Media relations often plays a part in each of the areas of public relations, “it is more useful to recast it as providing important access points and communications avenues for the industry as a whole” (Johnston, 2008: 2). Even if a company’s situation seems safe, it is still important to have good media relations. Most companies have plenty of opportunities to interact with the media, in non-crisis times, like when earnings, executive promotions, and new products are announced, etc. (Luecke, 2004: 99). Good relationships must be built. “The best time for key members of the crisis management team to develop positive relationships with the public relations staff on campus and the media is before a crisis strikes, not after” (Zdziarski, Dunkel & Rollo, 2007: 188).
Media relations is also very vital in the factors to consider in negative situations. During a crisis, it is very possible that the local, nation, or even international media and all its constituents will become interested in the events (Kovacich & Halibozek, 2003: 301).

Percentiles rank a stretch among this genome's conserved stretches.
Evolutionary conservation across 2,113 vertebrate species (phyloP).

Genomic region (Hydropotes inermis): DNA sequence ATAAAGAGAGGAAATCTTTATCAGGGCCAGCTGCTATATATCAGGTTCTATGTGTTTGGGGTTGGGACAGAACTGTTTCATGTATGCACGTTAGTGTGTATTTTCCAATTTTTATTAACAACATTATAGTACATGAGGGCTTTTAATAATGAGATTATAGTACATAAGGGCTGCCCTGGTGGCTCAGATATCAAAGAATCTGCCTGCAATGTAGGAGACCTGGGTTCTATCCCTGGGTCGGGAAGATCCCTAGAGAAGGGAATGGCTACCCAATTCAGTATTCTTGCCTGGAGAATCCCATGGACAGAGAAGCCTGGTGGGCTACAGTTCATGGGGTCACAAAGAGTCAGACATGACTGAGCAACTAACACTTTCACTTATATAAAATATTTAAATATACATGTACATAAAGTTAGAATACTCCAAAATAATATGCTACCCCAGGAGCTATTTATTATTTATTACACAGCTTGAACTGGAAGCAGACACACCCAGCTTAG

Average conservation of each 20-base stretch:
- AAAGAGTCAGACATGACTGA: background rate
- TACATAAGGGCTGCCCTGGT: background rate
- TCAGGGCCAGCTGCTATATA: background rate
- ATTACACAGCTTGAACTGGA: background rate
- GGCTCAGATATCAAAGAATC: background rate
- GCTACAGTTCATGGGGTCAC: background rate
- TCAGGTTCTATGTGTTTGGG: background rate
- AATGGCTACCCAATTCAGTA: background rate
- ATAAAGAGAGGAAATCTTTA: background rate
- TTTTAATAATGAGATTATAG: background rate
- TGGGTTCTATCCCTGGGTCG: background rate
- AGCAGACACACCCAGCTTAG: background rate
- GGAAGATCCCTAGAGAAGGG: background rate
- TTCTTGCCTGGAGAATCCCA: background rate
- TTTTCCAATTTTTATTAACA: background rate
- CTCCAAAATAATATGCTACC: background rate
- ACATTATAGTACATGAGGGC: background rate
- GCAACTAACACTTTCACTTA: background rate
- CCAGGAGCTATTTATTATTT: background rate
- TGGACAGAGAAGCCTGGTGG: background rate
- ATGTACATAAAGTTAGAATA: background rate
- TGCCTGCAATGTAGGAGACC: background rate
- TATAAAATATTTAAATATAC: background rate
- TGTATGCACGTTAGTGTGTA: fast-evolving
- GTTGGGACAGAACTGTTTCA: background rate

Any crisis management team must learn how to structure and plan public relations tactics to use the media. They must be able to develop relationships with reporters and other members of the press, both from print and electronic media (Heath & Vasquez, 2004: 442). Public relations focuses on goodwill within and with other companies, it is only natural that they also have good relations with the media, which is the best disseminator of information. The mass media in this industry acts both as the “risk managers” which diffuses information about the measures which will be taken in the cases the company may face, and as the “public or private interest groups” with the special role of giving voice to opinions held by various groups (Liberatore, 1999: 17).